One of the themes running throughout is the value of an intense, personal faith over the more structured, elitist belief system put forth by the judges. A rare shot of Joan relatively happy has her sitting alone in her cell as she notices a shadow from the window forming a cross. She works contentedly on the woven crown, pleased with her isolated devotion. But this devotion sets her up for the mocking of the jailers and the attacks of the clergy who are ignorant of or indifferent to her powerful faith. Clearly, it requires an ample amount of courage to believe so strongly in such a private way, as others will attack what they don’t understand. When one of the judges speaks of the church abandoning her, causing her to be alone, Joan seems pleased with this idea and replies, "Yes…alone with God!" Later, the film shows how the judges use the rituals of the Church in an attempt to break Joan. As communion begins in Joan’s cell, she says, "I am a good Christian," as if the rite reinforces this fact. Because she seems so dependent on this process, the judges withhold the Eucharist as a way of torturing her. When Joan finally recants, the church welcomes her back into its arms by sentencing her to imprisonment for life; symbolically, perhaps the filmmakers saw the bureaucratic religious practices of the time as a form of prison. But it seems that the English military wields the ultimate power of this trial, and they would be happy with nothing short of Joan’s execution. When this actually takes place and the people riot, the camera makes sure to show rocks going through the church window to signify the anger rising up against the religious leaders who burned this saint. The final symbol of the split between the people and the Church is the raising of the drawbridge which separates the people on one side from the clergy and soldiers on the other and also suggests these last two groups’ complicity in the injustice that has occurred.
The stylistic mastery and visual richness add incalculably to the film’s appeal and power. The actors were forbidden to wear make-up, and the many close-ups expose all of the character contained within their faces. In one documentary-like shot a fly lands on Joan’s face, and she naturally brushes it off. These techniques give the transcendent drama a recognizable human base. In general, abstract or symbolic framing and a sparse mise-en-scene counter the naturalness of the actors’ appearance. When the deceptive Loyseleur enters Joan’s cell, his shadow causes the cross on the floor to disappear, illustrating his evil intent even as he returns Joan’s ring. The tracking shot of the simple items used in the torture room emphasizes their clean, sharp edges and jagged shapes. As a grave is being dug, a skull rests on a mound of dirt in the foreground, while a tiny cross can be seen in the hazy distance. This aesthetically interesting shot represents the concrete immediacy of death and the less well-defined, metaphysical promise of salvation that leads to Joan’s initial recantation. As she signs her name, there is a cut to a guard’s helmet on a stick and a menacing hook to remind one of he threat of violence that has caused her submission. There’s also an interesting image of a misbehaving spectator being thrown into a pool of water, photographed using the reflection of the water, which somehow looks forward to the odd imagery in Vampyr. The splash of the water also provides a rare form cut to Joan’s falling hair inside her cell. When she is taken outside to the stake, Dreyer begins complex and poetic intercutting between Joan, a flock of birds, the burning wood, the spectators, and Massieu holding up a cross. This montage reaches its climax as the people begin rioting, and the soldiers violently suppress them. Joan’s suffering is then echoed by the widespread suffering in the crowd: soldiers brutally beat unarmed people, a child is seeing crying alongside a fallen parent, a cannon is fired into the melee. Although the world Joan leaves behind is violent and cruel, her willing sacrifice and steadfast faith give hope that there is something better to follow.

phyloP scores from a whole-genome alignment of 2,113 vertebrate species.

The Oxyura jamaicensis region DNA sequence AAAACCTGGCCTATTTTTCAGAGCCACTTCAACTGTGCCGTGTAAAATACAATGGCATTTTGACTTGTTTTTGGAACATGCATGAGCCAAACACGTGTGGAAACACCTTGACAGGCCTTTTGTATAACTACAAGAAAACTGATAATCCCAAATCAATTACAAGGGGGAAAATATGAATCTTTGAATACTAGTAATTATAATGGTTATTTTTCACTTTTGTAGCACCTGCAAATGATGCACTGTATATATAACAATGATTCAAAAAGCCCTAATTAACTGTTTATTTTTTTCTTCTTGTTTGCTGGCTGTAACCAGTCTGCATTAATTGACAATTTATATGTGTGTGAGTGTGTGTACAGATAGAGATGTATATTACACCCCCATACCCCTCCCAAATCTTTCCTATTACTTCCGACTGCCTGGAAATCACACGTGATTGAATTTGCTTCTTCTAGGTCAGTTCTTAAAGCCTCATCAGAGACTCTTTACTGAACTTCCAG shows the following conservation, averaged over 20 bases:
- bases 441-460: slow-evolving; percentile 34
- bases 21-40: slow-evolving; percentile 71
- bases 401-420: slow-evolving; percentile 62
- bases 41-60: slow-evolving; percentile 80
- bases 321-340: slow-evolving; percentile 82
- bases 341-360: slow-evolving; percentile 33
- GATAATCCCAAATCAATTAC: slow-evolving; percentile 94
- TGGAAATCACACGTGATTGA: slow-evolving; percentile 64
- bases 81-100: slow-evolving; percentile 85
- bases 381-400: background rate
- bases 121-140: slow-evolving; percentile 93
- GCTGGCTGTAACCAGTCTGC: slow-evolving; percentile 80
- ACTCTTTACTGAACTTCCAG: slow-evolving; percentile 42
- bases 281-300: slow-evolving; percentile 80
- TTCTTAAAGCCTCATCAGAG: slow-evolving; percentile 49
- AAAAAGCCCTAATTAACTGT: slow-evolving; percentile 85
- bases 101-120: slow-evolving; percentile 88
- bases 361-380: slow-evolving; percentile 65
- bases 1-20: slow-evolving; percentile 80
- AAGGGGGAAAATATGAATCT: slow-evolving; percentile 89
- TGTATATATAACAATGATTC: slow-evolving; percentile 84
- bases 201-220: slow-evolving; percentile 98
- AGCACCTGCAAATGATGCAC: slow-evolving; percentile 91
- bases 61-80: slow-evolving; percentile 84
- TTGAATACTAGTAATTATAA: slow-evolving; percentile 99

Although much of the middle of the film seems comprised of static close-ups, there are several tracking shots at first and all kinds of camera movement at the end. The frenetic shooting style present during the climax is reminiscent of Abel Gance’s experimental and innovative Napoleon, released a year before. Dreyer occasionally uses his camera subjectively, like Murnau in The Last Laugh, in order to register the perceptions of the protagonist. It is not difficult to see the influence of Griffith’s gradually accelerating montage in the torture room sequence where Joan passes out as the spiked wheel spins. The film makes Joan’s suffering and sacrifice seem almost contemporary by ignoring most of the décor, costumes, and sets. By synthesizing various techniques of effective filmmaking and inventing many of its own, The Passion of Joan of Arc becomes a complete work of art. It describes man’s yearning for the ideal in the face of pain and injustice and suggests the ultimate triumph of the soul, doing so primarily through the eyes of a 15th Century French girl who died at the age of nineteen.